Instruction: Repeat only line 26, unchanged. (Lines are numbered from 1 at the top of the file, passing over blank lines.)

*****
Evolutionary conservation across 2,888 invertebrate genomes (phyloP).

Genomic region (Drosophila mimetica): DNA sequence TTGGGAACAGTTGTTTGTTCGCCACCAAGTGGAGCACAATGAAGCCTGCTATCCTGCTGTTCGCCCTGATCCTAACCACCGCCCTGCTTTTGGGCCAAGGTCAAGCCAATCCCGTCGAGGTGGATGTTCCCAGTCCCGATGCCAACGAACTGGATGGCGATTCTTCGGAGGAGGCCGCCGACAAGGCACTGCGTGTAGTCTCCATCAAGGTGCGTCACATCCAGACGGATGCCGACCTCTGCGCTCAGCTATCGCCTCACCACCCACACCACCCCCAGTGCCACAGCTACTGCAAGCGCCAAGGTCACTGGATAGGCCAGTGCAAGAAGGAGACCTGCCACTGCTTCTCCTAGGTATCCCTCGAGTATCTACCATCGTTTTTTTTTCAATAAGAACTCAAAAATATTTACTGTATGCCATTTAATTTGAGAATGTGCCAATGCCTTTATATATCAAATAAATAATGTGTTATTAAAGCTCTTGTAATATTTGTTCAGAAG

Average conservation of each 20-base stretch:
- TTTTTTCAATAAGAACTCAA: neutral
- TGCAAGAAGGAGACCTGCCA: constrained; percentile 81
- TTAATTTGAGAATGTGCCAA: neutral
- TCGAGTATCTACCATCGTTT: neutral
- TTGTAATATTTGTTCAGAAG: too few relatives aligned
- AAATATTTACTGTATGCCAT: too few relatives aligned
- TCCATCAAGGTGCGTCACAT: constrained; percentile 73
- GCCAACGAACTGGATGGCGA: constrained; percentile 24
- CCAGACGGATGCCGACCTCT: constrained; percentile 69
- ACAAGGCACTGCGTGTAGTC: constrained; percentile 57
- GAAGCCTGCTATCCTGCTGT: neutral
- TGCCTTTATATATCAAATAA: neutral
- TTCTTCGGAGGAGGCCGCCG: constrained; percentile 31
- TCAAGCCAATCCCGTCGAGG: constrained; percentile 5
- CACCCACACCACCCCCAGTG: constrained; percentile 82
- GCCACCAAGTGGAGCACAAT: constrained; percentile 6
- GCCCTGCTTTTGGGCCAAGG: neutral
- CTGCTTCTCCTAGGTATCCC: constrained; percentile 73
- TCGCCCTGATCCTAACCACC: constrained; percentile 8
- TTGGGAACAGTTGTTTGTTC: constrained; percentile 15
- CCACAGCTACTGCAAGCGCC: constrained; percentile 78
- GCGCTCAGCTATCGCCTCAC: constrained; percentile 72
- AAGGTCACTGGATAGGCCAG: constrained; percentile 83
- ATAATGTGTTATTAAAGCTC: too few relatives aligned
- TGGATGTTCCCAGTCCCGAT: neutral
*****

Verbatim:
- AAGGTCACTGGATAGGCCAG: constrained; percentile 83